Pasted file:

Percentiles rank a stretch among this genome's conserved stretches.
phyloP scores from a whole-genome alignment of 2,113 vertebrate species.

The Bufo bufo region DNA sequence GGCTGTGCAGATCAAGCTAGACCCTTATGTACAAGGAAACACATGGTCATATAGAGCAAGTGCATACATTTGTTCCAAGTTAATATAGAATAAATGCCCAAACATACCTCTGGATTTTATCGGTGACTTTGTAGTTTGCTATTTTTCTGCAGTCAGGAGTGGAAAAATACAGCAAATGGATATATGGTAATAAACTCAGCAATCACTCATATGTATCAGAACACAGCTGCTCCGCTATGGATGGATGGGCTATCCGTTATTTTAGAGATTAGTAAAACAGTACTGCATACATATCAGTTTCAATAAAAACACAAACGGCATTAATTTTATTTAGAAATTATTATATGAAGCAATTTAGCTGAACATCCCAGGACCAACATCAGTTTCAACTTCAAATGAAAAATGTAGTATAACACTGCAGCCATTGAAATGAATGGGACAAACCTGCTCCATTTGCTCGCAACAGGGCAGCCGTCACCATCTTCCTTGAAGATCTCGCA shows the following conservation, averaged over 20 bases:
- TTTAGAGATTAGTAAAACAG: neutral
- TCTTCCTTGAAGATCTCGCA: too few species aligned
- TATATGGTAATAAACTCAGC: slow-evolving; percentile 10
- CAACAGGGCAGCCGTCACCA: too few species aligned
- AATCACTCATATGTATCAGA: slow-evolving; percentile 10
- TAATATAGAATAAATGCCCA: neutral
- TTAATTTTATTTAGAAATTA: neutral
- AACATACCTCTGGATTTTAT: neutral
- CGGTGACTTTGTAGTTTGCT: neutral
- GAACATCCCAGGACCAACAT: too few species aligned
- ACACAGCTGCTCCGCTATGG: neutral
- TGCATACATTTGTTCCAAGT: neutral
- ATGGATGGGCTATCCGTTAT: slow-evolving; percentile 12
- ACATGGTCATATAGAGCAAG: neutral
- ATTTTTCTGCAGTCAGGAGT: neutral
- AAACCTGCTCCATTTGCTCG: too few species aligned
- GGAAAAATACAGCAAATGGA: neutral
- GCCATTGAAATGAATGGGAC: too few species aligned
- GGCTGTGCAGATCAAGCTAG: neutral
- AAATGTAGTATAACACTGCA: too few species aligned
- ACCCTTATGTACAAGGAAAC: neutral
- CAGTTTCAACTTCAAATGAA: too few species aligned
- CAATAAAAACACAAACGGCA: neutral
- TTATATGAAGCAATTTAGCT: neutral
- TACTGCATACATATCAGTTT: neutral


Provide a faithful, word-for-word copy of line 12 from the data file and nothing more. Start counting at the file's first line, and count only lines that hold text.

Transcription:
- CGGTGACTTTGTAGTTTGCT: neutral